Jordan Canonical Form

The *block diagonal* system having the eigenvalues along the
diagonal and ones in some of the superdiagonal elements (which serve
to couple repeated eigenvalues) is called *Jordan canonical
form*. Each block size corresponds to the multiplicity of the repeated
pole. As an example, a pole of multiplicity could give
rise to the following *Jordan block*:

Interestingly, neither Matlab nor Octave seem to have a numerical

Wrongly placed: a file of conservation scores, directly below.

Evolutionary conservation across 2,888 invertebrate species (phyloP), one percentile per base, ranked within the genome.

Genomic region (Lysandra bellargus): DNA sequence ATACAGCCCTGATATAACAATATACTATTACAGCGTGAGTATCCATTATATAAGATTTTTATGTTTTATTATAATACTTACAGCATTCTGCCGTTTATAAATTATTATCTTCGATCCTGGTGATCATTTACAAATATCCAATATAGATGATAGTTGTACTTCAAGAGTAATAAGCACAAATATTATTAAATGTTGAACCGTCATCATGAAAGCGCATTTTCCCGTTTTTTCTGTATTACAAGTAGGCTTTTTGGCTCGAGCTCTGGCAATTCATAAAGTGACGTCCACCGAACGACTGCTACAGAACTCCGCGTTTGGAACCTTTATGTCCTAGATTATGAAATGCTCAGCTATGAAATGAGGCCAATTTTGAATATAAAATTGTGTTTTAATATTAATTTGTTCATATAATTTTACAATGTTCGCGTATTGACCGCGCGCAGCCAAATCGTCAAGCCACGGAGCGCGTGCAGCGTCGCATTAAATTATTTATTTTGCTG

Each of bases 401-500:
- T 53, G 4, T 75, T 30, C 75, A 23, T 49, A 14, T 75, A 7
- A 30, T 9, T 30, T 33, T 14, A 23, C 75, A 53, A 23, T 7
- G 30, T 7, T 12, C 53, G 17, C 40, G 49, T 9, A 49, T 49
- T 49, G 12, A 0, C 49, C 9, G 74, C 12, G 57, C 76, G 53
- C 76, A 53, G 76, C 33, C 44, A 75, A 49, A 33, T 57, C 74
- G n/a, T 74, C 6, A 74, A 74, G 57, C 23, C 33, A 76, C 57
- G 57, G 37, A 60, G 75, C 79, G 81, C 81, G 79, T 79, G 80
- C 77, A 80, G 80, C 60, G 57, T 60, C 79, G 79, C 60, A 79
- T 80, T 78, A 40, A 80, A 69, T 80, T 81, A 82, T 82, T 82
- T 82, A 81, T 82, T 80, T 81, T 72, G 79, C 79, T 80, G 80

function for computing the Jordan canonical form of a matrix. Matlab
will try to do it *symbolically* when the matrix entries are
given as exact rational numbers (ratios of integers) by the
`jordan` function, which requires the Maple symbolic
mathematics tool box. Numerically, it is generally difficult to
distinguish between poles that are repeated exactly, and poles that
are merely close together. The `residuez` function sets a
numerical threshold below which poles are treated as repeated.

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